Vita Dadoo Lomeli

Staff Writer

“The Holocaust and Representation” a spring semester cross-listed in the German Studies and History Departments, aims to explore the relationship between trauma, violence and narrative. Orchestrated by Dr. Scott Denham, Charles A. Dana Professor of German Studies, the seminar is based on various previously offered courses taught by Denham and former Davidson facuty member Dr. Thomas Pegelow Kaplan. After teaching a historiography seminar for undergraduate students at Harvard, a humanities-style course on the culture and society in Weimar and Nazi Germany, as well as co-teaching a Holocaust course alongside Pegelow Kaplan, Denham is primarily interested in the myriad ways we tend to memorialize the past.

In exploring the process of memorialization, 12 students enrolled in the course will take a study trip to Berlin alongside nine faculty members. Relying on the main strains of historiography, one goal of the study trip is to understand how society discusses the Holocaust outside the guild of historians.

“The idea behind the trip is to use ‘place’ as a kind of laboratory,” Denham said. “It is based around the idea of understanding human creation, which provides us with knowledge about the world. This happens best when you interact with it…Sometimes we create knowledge by those kinds of interactions. For the purpose of the trip, on-site interaction with history and memory is fundamental.”

The faculty fellows joining the students in Berlin belong to different departments in the College and possess a unique skill set that will be instrumental in teaching the course. Interested in twentieth-century totalitarian regimes, displacement and trauma, Dr. Roman Utkin, Assistant Professor of Russian Studies, will join Denham as the second professor responsible on the trip. Further, Caitlin Christian-Lamb, the College’s associate archivist, will engage the students in archival research, drawing from her experience working at the United States Holocaust Memorial Museum. The departments of Psychology, English, French and Francophone Studies, Gender and Sexuality Studies, Religion and Hispanic Studies are also represented by faculty participating in the trip to Berlin.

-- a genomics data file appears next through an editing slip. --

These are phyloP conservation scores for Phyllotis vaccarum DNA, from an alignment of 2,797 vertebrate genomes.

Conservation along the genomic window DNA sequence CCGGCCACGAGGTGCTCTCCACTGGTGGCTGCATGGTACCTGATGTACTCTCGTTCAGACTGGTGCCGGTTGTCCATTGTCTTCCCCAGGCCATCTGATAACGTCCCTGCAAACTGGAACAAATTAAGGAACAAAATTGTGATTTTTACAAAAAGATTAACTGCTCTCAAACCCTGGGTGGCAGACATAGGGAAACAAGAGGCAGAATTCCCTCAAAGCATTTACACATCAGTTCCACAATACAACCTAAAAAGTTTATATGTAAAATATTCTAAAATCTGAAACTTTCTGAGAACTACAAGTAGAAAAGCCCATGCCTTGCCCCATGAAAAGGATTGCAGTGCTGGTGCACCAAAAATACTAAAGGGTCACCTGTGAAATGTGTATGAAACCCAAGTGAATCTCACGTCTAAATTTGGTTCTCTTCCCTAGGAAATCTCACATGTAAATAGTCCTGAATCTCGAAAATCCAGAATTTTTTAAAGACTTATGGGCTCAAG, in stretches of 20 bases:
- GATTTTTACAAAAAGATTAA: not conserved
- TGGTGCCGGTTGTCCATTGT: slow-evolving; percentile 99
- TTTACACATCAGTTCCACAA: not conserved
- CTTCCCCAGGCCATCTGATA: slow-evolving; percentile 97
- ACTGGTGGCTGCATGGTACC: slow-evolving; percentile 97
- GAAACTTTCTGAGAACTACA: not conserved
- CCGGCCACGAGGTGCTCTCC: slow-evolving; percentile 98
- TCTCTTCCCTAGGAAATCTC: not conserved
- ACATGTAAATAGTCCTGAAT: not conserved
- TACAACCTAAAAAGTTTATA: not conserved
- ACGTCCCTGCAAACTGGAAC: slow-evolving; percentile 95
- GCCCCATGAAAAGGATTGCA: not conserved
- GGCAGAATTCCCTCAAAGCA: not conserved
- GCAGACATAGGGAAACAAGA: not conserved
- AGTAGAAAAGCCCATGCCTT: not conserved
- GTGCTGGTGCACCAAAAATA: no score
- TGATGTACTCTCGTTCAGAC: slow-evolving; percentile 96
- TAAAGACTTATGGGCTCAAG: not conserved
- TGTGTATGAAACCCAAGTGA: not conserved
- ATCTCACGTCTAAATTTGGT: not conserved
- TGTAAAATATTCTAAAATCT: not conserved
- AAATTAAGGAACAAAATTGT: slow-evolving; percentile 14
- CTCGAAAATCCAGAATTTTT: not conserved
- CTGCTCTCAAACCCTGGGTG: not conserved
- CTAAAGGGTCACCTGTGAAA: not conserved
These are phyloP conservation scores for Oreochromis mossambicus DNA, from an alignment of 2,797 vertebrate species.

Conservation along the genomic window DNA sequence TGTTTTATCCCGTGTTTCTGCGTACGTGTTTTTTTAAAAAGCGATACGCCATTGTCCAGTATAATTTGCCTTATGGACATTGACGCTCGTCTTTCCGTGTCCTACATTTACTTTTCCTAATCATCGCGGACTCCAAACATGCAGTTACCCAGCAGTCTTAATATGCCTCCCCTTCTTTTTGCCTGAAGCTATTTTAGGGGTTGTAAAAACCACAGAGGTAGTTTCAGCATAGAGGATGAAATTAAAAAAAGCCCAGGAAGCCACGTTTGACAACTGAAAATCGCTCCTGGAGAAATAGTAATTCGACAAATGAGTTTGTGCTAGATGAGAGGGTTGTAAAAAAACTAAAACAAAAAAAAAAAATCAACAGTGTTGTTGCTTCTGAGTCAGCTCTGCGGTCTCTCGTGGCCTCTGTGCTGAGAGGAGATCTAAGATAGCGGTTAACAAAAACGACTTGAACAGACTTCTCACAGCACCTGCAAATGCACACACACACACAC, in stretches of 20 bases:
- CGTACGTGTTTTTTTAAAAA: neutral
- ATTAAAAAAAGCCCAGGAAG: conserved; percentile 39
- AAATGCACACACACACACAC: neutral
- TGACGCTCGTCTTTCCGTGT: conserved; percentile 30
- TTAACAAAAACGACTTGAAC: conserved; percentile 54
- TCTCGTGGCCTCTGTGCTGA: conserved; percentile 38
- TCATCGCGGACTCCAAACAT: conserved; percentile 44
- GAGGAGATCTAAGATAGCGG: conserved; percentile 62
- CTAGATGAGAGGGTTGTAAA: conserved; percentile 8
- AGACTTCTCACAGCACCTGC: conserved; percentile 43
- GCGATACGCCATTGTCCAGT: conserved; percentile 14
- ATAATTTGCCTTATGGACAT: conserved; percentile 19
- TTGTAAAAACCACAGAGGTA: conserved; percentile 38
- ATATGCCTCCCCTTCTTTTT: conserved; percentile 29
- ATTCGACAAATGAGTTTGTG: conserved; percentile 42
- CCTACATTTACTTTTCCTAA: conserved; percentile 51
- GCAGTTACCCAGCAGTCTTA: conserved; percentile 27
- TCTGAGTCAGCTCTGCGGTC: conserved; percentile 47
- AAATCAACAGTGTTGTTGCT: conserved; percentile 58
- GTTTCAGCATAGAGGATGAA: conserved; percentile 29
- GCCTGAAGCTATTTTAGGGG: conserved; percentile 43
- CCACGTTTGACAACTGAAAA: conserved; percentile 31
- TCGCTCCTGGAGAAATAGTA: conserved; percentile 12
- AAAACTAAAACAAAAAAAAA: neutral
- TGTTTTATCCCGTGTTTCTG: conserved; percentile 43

The trip – taking place during Spring Break – is funded through different means. The primary share of the funds comes from the Davidson Research Initiative Weinstein Fund. The Davidson Research Initiative (DRI) usually offers a wide range of opportunities for collaborative research between faculty and students in an effort to expand the students’ depth of knowledge outside the classroom and enable students to develop a unique set of critical skills. In the past, DRI has funded other study trips for courses such as “Germany for Economics and Policy” and “Post- Wall Germany.” The Faculty Development Funds granted additional funding from the Duke Endowment, as well as the Bacca Foundation Fund. The Bacca Foundation is primarily responsible for bringing noteworthy scholars to campus for short-term residences in order to engage students in innovative and meaningful ways. Although the seminar will not summon scholars from outside the college, the Bacca Foundation Funds will be used to mirror a similar teaching experience using Berlin as the place of residency.

Through first-hand exposure to memorial sites and pop-up seminars, the trip’s aim is for students and faculty to partake in an intellectual discourse as to how we interact with memorial spaces. “We interact with the space in several ways, “ Denham explained. “Do you go as a student? Do you go as a mourner? These interactions give us a critical understanding of how a society marks trauma and loss and lets us see how we use a space as a teaching tool, whether it’s a museum or a pedagogy space. This gives us a higher level of self-awareness of Holocaust historiography and makes us aware of how we deal with public memory.

“We are going to Berlin because it is from there that the Holocaust was planned and carried out. It’s the crucible of the course.”

The course’s outcomes will involve continuous collaboration amongst students in the course and different faculty fellows joining the trip. Students will have access to a wide range of archives, which will allow them to develop a public history capstone project in the course; perhaps, for example, crafting a narrative of memorial sites located primarily in the southern United States. In these narratives, students might explore the motivation behind the creation of Holocaust memorial spaces. This could involve additional field trips and on-site interaction with the space. By the end of the course, Denham expects students to know the discourse and standards used to talk about memory and, either independently or collaboratively, investigate representations of the Holocaust that interest them. Denham hopes that the course will lend everyone enough authority and independence to talk about and compare the Holocaust with other historical events, and do so responsibly.